Associated Press Published

Commission Closes Probe in 2014 West Virginia Water Crisis

Elk River

West Virginia’s Public Service Commission on Thursday issued a final settlement order closing its investigation into West Virginia American Water’s role in a chemical spill and resulting water crisis in the Charleston area in January 2014.

Thousands of gallons of a coal-cleaning agent leaked from a Freedom Industries storage tank into the Elk River, leaving 300,000 people in nine counties without water for up to nine days. Businesses in the state’s largest drinking water system were temporarily shut. Hundreds of people headed to emergency rooms for issues from nausea to rashes after contact with tap water that smelled like licorice.

The settlement requires regular updates of the company’s source water protection plan, annual reports on potential contamination sources, continuous monitoring for various contaminants at its intake and an emergency reporting system. It largely reflects the proposed settlement filed by attorneys for the parties in the case in January.

The commission called it “just, reasonable and in the public interest.” The chemical released about a mile upriver got into the company’s raw water intake and into the region’s treated water supply.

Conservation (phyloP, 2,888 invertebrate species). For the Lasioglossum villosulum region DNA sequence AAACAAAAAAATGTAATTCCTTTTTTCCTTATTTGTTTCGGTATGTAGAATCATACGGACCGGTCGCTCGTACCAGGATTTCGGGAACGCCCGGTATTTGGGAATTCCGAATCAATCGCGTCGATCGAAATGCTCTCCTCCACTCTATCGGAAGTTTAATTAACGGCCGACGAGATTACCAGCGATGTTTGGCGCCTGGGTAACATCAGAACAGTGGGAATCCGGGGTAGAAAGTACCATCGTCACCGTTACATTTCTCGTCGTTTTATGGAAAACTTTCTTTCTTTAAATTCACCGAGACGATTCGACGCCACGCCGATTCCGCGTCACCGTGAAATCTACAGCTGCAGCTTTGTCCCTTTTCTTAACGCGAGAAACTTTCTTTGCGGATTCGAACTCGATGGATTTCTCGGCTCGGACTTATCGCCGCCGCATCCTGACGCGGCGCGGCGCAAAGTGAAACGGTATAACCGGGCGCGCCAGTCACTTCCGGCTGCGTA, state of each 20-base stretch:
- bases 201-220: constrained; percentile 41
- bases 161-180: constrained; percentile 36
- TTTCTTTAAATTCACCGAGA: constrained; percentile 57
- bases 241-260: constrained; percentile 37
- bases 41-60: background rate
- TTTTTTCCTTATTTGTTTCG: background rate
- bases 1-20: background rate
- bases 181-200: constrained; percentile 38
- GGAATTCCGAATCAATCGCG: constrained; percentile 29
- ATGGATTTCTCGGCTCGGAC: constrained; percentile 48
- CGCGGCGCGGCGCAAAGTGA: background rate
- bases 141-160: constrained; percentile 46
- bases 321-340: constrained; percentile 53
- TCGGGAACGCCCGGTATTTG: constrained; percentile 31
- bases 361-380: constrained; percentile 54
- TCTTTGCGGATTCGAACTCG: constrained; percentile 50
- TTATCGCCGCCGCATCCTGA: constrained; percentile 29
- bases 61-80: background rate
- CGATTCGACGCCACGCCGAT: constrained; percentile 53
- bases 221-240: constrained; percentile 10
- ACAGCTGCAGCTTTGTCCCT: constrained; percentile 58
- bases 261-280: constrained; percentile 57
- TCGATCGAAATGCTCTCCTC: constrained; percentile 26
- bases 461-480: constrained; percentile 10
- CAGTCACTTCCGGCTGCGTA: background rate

The settlement requires West Virginia American Water to prepare a pilot study and install monitoring both 30 and 60 minutes if it can get necessary approvals.

Meanwhile, a federal judge is considering a settlement in a lawsuit that would result in residential customers and small businesses receiving thousands of dollars.

If approved, the settlement filing shows West Virginia American Water would pay up to $126 million and Eastman Chemical $25 million.

Residents would receive $525 each and small businesses would receive $6,250 each. Affected renters and homeowners could claim $170 for each additional person living in their household, plus medical expenses and repairs.

Larger businesses could get from $12,500 to $40,000 for lost revenue and documented property damages. Affected nonprofits and government entities would get $1,875.